- Content : The data associated with this task.
- Priority : An integer indicating the priority of the human task.
- Skippable : Specifies whether the human task can be skipped, i.e., whether the actor may decide not to execute the task.
- On entry and on exit actions : Action scripts that are executed upon entry and exit of this node, respectively.
From the perspective of a process, when a user task node is encountered during the execution, a human task is created. The process will then only leave the user task node when the associated human task has been completed or aborted.
The human task itself usually has a complete life cycle as well. The following diagram is from the WS-HumanTask specification and describes the human task life cycle.
A newly created task starts in the “Created” stage. Usually, it will then automatically become “Ready”, after which the task will show up on the task list of all the actors that are allowed to execute the task. The task will stay “Ready” until one of these actors claim the task, indicating that he or she will be executing it.
When a user then eventually claims the task, the status will change to “Reserved”. Note that a task that only has one potential (specific) actor will automatically be assigned to that actor upon creation of the task. When the user who has claimed the task starts executing it, the task status will change from “Reserved” to “InProgress”.
Lastly, once the user has performed and completed the task, the task status will change to “Completed”. In this step, the user can optionally specify the result data related to the task. If the task could not be completed, the user could also indicate this by using a fault response, possibly including fault data, in which case the status would change to “Failed”.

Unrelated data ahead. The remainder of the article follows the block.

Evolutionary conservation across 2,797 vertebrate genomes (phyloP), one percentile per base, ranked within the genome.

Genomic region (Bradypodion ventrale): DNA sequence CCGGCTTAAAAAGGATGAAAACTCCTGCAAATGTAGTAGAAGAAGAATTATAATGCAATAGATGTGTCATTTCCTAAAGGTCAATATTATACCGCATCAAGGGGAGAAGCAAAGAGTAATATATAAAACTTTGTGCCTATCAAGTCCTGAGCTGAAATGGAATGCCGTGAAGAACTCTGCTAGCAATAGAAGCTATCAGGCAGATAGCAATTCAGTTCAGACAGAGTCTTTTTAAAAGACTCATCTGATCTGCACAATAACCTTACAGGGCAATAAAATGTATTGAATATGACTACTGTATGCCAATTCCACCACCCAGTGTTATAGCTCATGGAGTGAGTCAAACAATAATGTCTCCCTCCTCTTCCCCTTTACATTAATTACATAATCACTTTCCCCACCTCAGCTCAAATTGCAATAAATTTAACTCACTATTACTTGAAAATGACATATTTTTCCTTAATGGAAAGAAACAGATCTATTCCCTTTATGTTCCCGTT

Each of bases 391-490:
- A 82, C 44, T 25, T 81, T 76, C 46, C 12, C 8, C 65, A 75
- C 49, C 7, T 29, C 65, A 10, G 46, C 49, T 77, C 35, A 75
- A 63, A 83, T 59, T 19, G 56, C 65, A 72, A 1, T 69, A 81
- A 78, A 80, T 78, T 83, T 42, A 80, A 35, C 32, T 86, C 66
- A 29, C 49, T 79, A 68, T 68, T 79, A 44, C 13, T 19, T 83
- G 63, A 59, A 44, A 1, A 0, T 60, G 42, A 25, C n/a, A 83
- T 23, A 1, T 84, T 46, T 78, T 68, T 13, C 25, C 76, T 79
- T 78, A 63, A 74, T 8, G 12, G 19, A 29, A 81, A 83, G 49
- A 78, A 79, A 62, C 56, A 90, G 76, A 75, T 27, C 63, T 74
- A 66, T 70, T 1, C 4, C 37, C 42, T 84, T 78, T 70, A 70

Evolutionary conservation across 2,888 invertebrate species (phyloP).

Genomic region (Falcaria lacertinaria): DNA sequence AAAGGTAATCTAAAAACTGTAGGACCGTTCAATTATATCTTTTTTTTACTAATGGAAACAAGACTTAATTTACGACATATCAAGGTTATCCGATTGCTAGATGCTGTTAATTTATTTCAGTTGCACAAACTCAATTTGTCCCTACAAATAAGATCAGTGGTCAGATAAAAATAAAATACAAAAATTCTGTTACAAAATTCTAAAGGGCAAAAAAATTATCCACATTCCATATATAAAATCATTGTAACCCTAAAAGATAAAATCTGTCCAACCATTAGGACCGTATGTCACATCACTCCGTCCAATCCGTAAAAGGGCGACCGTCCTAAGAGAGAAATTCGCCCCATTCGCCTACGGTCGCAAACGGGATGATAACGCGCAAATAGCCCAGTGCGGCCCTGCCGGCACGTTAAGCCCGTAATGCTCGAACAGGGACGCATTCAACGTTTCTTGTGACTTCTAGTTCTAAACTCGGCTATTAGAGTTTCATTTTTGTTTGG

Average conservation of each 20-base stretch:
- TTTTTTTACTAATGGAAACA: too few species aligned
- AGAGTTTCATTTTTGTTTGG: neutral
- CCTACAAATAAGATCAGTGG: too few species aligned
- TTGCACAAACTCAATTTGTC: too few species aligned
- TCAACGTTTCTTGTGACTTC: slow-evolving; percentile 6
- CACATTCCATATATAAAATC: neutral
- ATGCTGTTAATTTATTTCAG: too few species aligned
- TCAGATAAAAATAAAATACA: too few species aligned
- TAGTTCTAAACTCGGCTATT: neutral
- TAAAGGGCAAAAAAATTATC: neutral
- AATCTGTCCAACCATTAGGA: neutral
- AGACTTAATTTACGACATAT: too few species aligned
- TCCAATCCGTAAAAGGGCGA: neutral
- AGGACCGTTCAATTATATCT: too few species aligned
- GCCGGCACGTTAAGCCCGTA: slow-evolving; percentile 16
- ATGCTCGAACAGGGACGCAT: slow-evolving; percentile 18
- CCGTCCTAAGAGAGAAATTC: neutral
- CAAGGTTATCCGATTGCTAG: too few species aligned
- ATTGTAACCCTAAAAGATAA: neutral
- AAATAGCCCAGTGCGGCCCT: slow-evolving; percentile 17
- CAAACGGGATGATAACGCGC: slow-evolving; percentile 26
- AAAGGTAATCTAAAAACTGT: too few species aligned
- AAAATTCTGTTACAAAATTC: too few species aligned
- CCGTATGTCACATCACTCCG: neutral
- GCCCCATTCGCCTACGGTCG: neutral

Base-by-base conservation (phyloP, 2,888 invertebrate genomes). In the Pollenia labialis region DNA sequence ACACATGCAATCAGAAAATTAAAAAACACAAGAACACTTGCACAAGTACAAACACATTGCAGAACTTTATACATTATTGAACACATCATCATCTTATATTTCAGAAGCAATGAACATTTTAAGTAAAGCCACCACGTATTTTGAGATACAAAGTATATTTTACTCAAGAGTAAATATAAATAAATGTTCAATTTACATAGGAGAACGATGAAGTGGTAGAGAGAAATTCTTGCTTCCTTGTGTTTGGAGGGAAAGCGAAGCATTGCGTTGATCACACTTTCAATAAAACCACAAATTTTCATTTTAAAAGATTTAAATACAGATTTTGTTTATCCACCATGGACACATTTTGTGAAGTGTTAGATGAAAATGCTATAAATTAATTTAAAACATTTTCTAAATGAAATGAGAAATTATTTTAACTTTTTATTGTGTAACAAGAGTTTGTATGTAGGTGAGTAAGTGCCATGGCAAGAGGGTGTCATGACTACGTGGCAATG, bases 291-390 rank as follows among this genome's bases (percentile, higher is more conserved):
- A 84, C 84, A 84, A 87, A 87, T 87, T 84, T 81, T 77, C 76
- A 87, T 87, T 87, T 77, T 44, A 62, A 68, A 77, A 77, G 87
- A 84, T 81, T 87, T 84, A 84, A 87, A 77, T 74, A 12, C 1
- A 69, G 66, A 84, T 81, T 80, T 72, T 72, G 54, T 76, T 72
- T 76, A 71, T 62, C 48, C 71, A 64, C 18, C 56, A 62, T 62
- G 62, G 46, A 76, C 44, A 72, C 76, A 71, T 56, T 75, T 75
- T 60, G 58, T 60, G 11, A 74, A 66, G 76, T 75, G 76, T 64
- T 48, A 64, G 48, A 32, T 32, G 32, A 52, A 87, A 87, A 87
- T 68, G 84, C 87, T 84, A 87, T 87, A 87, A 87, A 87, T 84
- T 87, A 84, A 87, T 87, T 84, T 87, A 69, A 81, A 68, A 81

While the life cycle explained above is the normal life cycle, the specification also describes a number of other life cycle methods, including:
- Delegating or Forwarding a task, so that the task is assigned to another actor
- Revoking a task, so that it is no longer claimed by one specific actor but is (re)available to all actors for anyone to claim it
- Temporarily Suspending and Resuming a task
- Stopping a task in progress
- Skipping a task (if the task has been marked as skippable), in which case the task will not be executed
This sample application explains how to create a business process consisting human tasks with respect to a loan application. In this application, a customer can enter his details post which the bank manager can approve or reject the loan application.
Steps to create and run business process in business-central:
1. Create new business process
2. Drag and drop required events, tasks from the object library palette
3. Create required variables at process level properties
4. Set required parameters for customer human task
5. Set required parameters for manager human task
6. Below is the complete process flow design
7. Generate forms for human tasks
8. Customize customer task forms using form modeler
9. Customize manager task forms using form modeler
10. Build and Deploy ApplyLoan Process. Start ApplyLoan process under process management tab
11. After the process gets started, customer task will be generated under the task tab. Fill in the required details and complete the task.
12. Manager Approval task will be generated. Now, the manager can approve/reject the loan and complete the task.
13. Executed process model can be seen from the process model view under process instances tab.
User Tasks can be used in combination with Swimlanes, to assign multiple human tasks to similar actors. It is a mechanism to specify that multiple tasks in the process should be done by the same actor of the assigned group. So, after the first task instance is created for a given swimlane, the actor should be remembered in the process for all subsequent tasks that are in the same swimlane. A swimlane, therefore, has one assignment and all tasks that refer to a swimlane should not specify an assignment.
If we need to extend loan application process further and forward it to finance department where multiple tasks have to be completed like validating customer documents, crediting loan amount and this ownership has to be given to a single person of finance department (group), this can be achieved by implementing a swimlane.
For more such articles, Keep a tab on our future blogs!
Until next time!!!